He suggested making a spiritual bouquet after meditation. Select one or two points that we liked best and think about them during the day. Without the step of reflecting on our prayer and choosing two points or truths, we will not remember the subject of our prayer by noontime. To the modern mind, which is used to dealing with quantities of information and instant communication, this small step is a discipline with the effect of reining in our attention to higher things. This is a habit that can help us to “put on the mind of Christ”. Keeping watch over the heart and maintaining a spirit of recollection will keep us from becoming completely distracted from the effects of prayer and we can turn to the duties at hand with the spirit of devotion alive in our hearts.

A Spiritual Retreat
One suggestion I have tried several times and found refreshing is what he calls spiritual retreat. This consists of choosing a spiritual place where our hearts can rest in God as we go about our tasks. It could be at the foot of the cross on Calvary, the moment of Christ’s transfiguration, or at the scene of the last supper. We can withdraw our hearts and be in union with God while we go about our exterior duties. While we are sitting at a meeting, shopping for groceries, or planning a menu “our heart can remain alone in the presence of God”.2 It seems to me that this exercise is extremely fruitful for dealing with the stress that comes from hi-tech distractions, cell phones, iPods, and the ever-present call of the web. To live the spirit of the psalms that say “I see the Lord always before me” (Ps 15:8) we have to develop the ability to retire into the solitude of our hearts. This is an interior movement of the will that has the effect of preserving our interior freedom and allowing God to strengthen and refresh us.

Confession -- the Counter-cultural Sacrament
Another suggestion we found speaks to our situation today is his discussion of confession. Confession is in many ways the counter-cultural sacrament, calling us to examine where we have failed in our pursuit of virtue and allowing us the space to acknowledge fault with our minds and take that all-important step of changing our will to conform better with God’s will.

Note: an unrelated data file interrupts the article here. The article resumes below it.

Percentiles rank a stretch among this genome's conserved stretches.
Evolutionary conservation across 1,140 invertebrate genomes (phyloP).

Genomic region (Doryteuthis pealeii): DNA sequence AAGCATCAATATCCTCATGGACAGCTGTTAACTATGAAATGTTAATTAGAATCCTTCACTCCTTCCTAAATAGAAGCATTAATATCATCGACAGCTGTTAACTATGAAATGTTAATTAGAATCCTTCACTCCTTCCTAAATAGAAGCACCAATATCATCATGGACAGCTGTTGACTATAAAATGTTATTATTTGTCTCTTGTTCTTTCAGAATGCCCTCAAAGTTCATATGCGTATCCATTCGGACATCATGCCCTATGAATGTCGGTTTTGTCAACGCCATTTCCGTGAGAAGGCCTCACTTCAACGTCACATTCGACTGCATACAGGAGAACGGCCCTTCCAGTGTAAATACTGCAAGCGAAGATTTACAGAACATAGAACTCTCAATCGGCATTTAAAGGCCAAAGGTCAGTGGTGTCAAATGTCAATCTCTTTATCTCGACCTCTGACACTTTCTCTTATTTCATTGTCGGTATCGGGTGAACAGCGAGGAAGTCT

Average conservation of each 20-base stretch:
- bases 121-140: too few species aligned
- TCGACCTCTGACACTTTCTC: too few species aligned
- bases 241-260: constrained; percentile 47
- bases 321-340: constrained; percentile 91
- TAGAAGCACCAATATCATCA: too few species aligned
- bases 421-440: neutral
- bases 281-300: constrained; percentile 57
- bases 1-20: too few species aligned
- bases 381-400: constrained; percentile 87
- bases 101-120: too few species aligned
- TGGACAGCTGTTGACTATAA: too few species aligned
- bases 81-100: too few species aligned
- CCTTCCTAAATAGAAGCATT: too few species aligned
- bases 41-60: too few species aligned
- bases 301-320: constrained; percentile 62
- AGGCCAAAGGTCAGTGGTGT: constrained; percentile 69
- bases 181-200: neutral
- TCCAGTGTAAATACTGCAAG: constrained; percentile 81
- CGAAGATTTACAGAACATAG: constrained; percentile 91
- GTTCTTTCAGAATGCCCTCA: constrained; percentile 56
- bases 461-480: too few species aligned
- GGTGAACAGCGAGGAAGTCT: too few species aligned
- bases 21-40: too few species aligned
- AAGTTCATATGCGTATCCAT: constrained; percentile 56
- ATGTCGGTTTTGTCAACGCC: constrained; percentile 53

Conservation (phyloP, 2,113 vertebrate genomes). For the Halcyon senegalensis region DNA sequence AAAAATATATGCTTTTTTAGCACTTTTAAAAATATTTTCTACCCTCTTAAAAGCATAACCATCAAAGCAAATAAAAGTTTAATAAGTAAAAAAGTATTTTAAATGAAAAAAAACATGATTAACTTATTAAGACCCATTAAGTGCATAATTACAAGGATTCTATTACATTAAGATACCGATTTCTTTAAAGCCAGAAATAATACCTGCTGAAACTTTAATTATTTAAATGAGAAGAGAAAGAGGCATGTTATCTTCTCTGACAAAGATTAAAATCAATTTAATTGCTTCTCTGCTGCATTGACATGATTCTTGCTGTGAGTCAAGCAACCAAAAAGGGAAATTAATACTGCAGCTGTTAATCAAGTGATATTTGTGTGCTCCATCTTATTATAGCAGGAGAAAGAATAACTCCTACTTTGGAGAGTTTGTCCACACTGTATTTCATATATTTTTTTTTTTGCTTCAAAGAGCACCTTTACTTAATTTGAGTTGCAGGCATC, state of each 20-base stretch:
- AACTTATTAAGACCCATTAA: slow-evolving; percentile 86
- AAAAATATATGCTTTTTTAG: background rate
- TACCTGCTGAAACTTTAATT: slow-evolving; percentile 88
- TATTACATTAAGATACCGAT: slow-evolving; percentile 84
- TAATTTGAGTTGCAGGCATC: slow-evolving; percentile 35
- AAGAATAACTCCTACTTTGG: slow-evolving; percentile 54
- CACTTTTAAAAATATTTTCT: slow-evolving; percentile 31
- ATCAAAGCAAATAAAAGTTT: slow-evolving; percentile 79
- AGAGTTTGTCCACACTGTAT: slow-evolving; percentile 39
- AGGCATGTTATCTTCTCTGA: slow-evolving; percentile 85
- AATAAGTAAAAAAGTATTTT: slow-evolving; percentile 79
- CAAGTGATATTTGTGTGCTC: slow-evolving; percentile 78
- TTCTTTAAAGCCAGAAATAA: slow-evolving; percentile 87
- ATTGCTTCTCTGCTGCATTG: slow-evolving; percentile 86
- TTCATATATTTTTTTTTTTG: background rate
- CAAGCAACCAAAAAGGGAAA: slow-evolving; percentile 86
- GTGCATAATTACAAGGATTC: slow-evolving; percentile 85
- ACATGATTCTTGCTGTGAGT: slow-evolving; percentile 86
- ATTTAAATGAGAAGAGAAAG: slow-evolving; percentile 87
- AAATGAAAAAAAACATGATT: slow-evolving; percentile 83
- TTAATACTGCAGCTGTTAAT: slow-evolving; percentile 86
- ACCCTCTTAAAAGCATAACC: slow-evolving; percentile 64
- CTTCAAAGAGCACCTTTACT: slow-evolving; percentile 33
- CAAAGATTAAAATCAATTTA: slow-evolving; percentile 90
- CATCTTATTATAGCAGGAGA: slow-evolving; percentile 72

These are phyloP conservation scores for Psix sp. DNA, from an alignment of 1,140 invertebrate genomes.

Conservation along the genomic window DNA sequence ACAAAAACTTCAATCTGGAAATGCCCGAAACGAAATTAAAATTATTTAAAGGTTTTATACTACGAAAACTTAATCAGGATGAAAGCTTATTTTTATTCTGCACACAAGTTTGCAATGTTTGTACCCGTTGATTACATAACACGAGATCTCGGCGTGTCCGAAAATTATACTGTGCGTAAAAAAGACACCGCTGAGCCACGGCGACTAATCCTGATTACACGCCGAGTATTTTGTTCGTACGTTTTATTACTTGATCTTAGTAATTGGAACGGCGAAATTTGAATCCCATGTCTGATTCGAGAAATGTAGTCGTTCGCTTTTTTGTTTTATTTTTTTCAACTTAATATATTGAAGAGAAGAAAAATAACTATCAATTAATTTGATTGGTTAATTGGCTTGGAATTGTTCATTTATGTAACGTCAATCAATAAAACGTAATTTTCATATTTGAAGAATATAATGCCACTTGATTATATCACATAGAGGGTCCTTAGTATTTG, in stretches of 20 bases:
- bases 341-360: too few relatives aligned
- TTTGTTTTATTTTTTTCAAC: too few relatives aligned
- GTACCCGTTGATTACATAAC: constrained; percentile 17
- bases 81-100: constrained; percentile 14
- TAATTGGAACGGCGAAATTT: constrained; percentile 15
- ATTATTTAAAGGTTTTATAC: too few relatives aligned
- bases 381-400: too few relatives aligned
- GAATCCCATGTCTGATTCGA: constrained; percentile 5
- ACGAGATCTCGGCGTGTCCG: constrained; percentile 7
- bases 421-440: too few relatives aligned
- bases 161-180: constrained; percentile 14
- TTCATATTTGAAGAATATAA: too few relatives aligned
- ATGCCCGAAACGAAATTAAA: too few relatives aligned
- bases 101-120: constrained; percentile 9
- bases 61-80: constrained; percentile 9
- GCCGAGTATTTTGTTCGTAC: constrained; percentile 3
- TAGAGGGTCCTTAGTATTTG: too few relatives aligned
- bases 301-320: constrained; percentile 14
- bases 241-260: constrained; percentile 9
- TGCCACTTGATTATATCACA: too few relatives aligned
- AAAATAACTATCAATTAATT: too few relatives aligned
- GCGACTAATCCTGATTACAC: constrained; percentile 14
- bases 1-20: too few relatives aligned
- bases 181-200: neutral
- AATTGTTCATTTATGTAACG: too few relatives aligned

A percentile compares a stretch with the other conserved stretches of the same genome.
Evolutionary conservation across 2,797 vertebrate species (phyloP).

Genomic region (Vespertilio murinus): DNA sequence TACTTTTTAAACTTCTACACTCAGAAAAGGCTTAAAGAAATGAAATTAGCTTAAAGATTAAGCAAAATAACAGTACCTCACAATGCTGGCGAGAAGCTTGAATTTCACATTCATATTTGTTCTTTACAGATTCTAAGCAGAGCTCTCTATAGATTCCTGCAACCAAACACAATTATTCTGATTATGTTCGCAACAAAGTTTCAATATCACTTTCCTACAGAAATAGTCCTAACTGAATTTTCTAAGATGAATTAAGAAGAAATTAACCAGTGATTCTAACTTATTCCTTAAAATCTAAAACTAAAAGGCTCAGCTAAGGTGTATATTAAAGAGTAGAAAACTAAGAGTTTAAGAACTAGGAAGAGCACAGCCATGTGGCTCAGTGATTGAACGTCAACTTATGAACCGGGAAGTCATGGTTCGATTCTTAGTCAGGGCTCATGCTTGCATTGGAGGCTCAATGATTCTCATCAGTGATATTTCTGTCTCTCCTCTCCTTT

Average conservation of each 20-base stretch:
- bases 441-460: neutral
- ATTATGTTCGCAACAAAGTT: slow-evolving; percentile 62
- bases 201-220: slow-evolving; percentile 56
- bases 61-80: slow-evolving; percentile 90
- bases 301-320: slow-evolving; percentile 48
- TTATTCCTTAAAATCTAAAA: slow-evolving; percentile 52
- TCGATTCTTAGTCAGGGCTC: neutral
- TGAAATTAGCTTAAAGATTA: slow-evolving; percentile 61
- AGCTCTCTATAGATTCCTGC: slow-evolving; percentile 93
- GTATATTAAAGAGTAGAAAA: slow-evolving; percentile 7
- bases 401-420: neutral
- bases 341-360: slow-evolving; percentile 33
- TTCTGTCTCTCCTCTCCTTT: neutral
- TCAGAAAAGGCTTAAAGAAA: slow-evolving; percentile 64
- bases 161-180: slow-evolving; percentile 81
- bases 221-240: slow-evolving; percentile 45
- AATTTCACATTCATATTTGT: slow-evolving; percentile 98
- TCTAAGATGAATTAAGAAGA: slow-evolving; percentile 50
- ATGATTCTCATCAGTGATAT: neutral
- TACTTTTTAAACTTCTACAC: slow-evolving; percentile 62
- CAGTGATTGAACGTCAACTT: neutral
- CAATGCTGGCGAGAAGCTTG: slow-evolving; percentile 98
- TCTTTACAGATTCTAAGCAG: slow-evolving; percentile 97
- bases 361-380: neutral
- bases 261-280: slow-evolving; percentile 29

When we go to confession Francis says we are practicing several virtues at once: humility, obedience, simplicity, and charity. When we confess we should be definite about what we have done and not speak in vague generalities. For example, if we have not loved our neighbor as we should, we need to state the fact (what precisely happened), the motive (why did we do this) and the duration of our sins (was it once or ten times). He explains that by giving specific facts we are disclosing the sin and the more deep-seated inclination, customs and habits that are the root of the sin. The sacrament is designed to heal our hearts and the more we cooperate with this grace the more we will grow in love of God and neighbor.

Saint Francis’s advice seems fresh, eminently practical, and focused on the one thing necessary five centuries after he first wrote it. He spells out in detail the importance of every habit related to our spiritual quest and how they help or hinder us. Would that we had more homilies with such wisdom. One of the greatest contributions of Saint Francis de Sales was to unify “all Christian morality and holiness under the bond of charity”,3 exactly the intent of Pope Benedict in his encyclical on love. He saw the perfection of charity as the vocation of all Christians in all states in life. This is the universal call to holiness so often talked about by Pope John Paul II. May this brief reflection ignite your interest in that great spiritual father, Saint Francis de Sales.

1 Deus Caritas Est, Introduction 1.
2 Saint Francis de Sales, Introduction to the Devout Life, p. 97.
3 Jordan Aumann, Christian Spirituality in the Catholic Tradition, 217.

Mary Ellen Bork is married to Judge Robert Bork and lives in McLean, Virginia. She is a member of the Voices editorial board and is a board member of the John Carroll Society and Women Affirming Life.